In 1902, at age 40, Winthrop surprised many and finally did marry.  He married Alice Morton, a 22 year old blonde beauty in a simple ceremony.  She was the daughter of Levi Morton, vice-president during the administration of Benjamin Harrison.  Morton was also a former governor of New York and he lived in Rhinebeck. He did not sign the guestbook, but it is likely that he visited Staatsburgh. He lived on an estate named Ellerslie that was previously owned by Ruth’s grandparents.  There is no indication that Winthrop and Alice were unhappy, and they had six children before she passed away from appendicitis at age 38 in 1917.  There was little in the press about them during their marriage, which may also indicate that their marriage was happy or at least relatively peaceful.

Alice Morton Rutherfurd (1879-1917)

After their marriage, Rutherfurd commissioned architect Whitney Warren, who designed Grand Central Station, to design their home in New Jersey. In the grand living room, Rutherfurd had the Rutherfurd and Morton families coat of arms carved into the wall in stone. He also had a home in Aiken, South Carolina and after Alice’s death, Winthrop had an estate built there which he called Ridgeley Hall.

Rutherfurd Hall home in Allamuchy, NJ

After his wife died, Rutherfurd needed help raising his children, so a young woman named Lucy Mercer became part of his household. Some have said that she was hired as a governess or nanny, but her cousin reported that such a position was out of the question. Even though Lucy and her family were in want of money and dealing with some hardship, she was still of a certain social class. She had previously been the social secretary for Eleanor Roosevelt, but left that position after Eleanor reportedly found the love letters between Lucy and Franklin, her husband. Divorce was discussed, but we all know the Roosevelts remained married even if Lucy Mercer was a continued shadow over their marriage. Rutherfurd was considered one of the most eligible widowers of the day and his charms must have worked on Lucy. Though he was 58 and she was only 29, they married in 1920 and then had one child together.

Lucy Mercer Rutherfurd (1891-1948)

 The match was advantageous for both of them. Rutherfurd was rich and could provide Lucy with wealth and position, and he needed a partner and mother for his children, of which the youngest was just two when his first wife died. Even though she was 29 and much younger than Winthrop, Lucy was well past the ideal age for marriage.  But were they in love?  We can’t know for sure, but we do know that she became a supportive wife and mother. Rutherford’s son Guy, who was five when they married, later said, “She was never a stepmother. I never considered her anything but my mother. She was a fantastic woman, beautiful, and very loving.” Friends of Lucy’s later reported that “[Winthrop] worshipped the ground she walked on…he was desperately in love with her…” And in his later years she devoted herself to caring for him. He suffered a few strokes and was eventually confined to a wheelchair before his death in March 1944.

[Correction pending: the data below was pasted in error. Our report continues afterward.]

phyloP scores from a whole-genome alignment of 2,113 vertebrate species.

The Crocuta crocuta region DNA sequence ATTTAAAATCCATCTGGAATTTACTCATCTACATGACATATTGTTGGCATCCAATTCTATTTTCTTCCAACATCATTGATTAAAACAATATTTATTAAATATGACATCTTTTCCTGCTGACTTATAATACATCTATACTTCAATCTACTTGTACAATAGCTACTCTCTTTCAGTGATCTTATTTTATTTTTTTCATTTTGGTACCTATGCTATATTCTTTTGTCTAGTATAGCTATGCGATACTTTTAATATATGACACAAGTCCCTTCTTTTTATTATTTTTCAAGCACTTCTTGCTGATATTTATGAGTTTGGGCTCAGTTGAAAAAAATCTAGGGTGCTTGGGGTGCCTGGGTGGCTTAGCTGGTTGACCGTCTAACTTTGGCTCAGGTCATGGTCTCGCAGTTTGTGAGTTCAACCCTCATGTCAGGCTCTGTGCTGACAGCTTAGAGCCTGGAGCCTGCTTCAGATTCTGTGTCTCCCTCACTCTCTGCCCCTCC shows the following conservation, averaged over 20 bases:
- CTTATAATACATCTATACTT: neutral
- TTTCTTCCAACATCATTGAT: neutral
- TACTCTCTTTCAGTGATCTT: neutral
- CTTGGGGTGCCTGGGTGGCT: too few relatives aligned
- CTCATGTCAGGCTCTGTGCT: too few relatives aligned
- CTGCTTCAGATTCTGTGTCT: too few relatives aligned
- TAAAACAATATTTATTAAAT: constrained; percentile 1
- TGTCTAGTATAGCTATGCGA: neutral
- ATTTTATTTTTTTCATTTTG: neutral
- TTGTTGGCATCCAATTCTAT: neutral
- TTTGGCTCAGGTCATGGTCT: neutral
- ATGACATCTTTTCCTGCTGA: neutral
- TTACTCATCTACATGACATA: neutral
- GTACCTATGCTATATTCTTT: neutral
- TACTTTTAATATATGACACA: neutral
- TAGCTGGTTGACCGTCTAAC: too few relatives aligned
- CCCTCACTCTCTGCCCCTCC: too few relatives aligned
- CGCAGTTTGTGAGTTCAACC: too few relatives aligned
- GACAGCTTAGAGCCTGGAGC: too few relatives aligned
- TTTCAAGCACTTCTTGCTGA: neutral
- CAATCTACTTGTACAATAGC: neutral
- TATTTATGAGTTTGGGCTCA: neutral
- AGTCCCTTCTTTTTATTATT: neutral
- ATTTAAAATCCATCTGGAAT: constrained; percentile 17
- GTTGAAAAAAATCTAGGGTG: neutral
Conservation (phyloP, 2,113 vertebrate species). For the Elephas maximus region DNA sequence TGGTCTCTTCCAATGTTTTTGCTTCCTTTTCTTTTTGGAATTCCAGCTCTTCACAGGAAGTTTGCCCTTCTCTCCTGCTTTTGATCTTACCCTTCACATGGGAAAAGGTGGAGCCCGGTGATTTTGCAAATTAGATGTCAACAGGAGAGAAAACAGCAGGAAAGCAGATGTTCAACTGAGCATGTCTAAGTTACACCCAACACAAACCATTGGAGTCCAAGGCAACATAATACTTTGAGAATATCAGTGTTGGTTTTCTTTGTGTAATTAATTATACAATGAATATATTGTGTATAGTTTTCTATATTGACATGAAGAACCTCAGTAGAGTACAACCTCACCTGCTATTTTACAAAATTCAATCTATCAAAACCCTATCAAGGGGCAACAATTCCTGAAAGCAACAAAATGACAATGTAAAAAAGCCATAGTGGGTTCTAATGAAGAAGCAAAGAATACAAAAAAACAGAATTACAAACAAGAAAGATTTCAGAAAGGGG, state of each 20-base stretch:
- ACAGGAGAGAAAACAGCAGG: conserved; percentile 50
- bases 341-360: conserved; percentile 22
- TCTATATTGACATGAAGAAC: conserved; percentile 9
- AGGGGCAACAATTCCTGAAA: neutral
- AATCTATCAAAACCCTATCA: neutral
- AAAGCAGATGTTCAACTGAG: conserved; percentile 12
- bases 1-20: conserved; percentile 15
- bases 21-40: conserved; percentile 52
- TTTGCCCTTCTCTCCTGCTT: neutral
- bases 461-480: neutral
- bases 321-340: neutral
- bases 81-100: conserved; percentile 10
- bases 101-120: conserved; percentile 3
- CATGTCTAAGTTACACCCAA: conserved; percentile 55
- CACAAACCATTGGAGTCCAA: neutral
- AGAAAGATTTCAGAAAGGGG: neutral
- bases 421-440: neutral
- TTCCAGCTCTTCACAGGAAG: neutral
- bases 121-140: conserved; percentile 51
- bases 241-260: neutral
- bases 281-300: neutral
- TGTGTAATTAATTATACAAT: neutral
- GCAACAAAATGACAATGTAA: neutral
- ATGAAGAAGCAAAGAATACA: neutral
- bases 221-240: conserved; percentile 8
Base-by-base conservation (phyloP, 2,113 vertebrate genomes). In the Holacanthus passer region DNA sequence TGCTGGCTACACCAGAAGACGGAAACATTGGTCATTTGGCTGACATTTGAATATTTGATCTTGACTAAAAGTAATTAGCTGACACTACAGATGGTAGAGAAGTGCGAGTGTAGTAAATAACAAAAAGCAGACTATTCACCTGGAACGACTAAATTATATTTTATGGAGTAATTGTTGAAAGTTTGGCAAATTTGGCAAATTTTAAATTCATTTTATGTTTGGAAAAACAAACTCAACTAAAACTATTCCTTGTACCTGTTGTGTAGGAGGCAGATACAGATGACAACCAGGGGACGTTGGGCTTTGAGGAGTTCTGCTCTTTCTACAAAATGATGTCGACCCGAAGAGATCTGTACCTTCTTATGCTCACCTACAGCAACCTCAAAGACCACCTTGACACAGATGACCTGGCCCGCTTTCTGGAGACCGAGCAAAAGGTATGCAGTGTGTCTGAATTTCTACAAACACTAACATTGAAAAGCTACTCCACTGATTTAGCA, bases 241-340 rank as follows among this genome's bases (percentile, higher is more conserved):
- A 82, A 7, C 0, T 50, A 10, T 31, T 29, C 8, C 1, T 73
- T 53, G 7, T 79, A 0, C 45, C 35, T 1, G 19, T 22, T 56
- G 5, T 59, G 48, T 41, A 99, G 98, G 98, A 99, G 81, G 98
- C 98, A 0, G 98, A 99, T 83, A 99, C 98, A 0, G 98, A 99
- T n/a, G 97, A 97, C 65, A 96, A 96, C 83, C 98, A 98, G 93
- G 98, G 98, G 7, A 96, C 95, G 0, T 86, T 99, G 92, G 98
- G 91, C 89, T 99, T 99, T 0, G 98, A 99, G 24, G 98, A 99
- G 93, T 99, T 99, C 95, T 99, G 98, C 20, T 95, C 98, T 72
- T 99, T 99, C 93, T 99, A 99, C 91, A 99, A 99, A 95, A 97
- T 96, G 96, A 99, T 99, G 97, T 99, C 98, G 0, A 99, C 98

Winthrop Rutherfurd & Lucy Mercer Rutherfurd, circa 1920s

Though it seems that Lucy kept in touch with FDR, she did not see him frequently until Winthrop  died in 1944. She was quoted as saying that “she could not do that to dear Wintie.” However, a week after his burial Lucy went to Hyde Park for the first time and spent the day with FDR. They continued to see each other and we do know that Lucy was present in Warm Springs, Georgia when FDR died the following year.  There is also a record that Roosevelt visited Rutherfurd Hall in New Jersey in September 1944.  Lucy’s daughter and step-children fondly remembered meeting the President and appreciating his interest in their well-being. There is a lot more that can be found about Lucy Mercer’s relationship with the President than her relationship with her husband, but she was committed to him and cared for him when he became ill. Winthrop Rutherford’s loves spanned over fifty years and found him connected to both European and American royalty.